9 Grammatical Pitfalls
late 14c., hors, earlier hos, from Old English has "hoarse," from Proto-Germanic *haisa- (cf. Old Saxon hes, Old Norse hass, Dutch hees, Old High German heisi, German heiser "hoarse"), perhaps originally meaning "dried out, rough." The -r- is difficult to explain; it is first attested c.1400, but it may indicate an unrecorded Old English variant *hars. Related: Hoarsely; hoarseness.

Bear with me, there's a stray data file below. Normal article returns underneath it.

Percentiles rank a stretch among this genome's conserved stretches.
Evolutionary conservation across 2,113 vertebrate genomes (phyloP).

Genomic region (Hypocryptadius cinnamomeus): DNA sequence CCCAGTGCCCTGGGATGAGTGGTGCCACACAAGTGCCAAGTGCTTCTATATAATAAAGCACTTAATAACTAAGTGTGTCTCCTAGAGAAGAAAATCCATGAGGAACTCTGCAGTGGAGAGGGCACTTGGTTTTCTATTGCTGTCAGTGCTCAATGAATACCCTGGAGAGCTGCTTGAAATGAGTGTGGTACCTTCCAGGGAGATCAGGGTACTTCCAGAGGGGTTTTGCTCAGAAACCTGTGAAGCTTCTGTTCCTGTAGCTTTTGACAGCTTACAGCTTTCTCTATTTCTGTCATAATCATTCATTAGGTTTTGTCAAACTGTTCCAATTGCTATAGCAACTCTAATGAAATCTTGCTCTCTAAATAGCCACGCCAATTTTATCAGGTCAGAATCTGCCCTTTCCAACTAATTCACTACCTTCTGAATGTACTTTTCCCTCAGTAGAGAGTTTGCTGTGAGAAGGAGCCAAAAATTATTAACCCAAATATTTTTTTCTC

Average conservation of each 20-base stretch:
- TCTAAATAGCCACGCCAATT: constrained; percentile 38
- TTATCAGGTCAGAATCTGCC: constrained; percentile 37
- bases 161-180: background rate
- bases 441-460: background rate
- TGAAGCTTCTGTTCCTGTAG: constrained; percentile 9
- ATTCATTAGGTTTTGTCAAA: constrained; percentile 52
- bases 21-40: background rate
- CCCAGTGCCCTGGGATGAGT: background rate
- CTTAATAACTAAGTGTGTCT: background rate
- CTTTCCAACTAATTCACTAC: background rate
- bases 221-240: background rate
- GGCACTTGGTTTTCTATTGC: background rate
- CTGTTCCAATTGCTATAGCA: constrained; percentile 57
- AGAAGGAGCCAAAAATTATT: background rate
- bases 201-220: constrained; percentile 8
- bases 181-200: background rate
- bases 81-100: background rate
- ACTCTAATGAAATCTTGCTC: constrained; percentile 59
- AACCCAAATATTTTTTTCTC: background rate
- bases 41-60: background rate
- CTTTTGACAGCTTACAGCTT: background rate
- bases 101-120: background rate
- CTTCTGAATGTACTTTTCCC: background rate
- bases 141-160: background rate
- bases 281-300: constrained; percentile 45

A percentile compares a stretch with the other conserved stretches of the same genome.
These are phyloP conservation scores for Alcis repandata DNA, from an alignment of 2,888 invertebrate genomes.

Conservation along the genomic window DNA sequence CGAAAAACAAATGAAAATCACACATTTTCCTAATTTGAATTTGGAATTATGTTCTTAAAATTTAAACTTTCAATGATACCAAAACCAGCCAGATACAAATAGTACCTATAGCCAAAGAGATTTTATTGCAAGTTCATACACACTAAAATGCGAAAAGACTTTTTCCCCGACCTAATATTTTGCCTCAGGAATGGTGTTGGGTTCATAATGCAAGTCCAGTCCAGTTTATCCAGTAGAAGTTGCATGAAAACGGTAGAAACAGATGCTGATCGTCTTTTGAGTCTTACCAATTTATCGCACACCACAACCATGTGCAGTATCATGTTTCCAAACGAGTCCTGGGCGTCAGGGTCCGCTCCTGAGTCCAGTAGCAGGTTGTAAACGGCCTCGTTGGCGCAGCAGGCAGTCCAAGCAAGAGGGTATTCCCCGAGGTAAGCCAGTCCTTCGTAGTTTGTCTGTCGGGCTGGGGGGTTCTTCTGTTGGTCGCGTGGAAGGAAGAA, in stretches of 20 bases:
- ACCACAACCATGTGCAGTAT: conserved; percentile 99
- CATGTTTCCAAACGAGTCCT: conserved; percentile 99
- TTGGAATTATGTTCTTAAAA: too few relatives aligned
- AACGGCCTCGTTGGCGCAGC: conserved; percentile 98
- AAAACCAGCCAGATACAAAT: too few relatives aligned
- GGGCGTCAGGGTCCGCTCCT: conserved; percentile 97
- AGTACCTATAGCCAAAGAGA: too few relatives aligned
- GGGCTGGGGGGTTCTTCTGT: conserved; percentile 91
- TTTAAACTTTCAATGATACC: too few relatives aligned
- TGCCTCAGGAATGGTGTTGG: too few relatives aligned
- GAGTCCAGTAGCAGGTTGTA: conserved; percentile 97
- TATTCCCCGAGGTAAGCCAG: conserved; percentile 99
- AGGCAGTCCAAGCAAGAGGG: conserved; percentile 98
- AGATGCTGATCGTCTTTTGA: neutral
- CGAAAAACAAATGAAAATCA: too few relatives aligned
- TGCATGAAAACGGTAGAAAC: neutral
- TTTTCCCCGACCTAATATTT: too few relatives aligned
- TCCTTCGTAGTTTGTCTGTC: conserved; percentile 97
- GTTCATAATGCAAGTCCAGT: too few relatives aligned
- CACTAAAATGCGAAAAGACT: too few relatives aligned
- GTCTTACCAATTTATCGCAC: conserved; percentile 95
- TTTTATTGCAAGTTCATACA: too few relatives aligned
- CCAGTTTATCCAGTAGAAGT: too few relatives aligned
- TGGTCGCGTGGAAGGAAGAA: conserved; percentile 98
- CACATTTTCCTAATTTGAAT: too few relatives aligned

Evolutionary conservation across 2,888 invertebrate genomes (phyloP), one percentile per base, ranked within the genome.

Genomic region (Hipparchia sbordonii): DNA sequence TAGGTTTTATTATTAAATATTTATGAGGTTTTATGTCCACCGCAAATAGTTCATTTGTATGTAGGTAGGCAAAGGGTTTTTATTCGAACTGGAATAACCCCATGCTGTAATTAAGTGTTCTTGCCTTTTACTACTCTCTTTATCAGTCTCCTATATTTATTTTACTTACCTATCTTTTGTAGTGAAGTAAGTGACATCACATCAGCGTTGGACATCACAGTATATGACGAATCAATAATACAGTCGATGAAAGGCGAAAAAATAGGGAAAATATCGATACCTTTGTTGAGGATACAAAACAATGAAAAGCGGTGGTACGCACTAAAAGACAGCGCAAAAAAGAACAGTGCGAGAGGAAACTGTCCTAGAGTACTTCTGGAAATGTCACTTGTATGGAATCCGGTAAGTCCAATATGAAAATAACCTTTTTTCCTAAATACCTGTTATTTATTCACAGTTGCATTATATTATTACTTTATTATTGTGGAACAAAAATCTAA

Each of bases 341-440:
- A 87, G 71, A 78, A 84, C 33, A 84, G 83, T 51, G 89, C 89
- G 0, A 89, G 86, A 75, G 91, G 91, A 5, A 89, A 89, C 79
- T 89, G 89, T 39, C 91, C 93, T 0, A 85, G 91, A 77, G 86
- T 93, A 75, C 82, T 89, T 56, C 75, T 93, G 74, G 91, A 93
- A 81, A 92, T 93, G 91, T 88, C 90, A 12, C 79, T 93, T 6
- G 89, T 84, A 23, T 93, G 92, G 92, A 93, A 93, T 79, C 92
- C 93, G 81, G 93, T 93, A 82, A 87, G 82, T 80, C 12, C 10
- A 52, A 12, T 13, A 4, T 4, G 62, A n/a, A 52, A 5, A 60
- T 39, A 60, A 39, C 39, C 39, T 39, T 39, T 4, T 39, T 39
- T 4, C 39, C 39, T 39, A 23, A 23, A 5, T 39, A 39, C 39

adj. hoars·er, hoars·est
Rough or grating in sound, as of a voice.
Having or characterized by a husky, grating voice.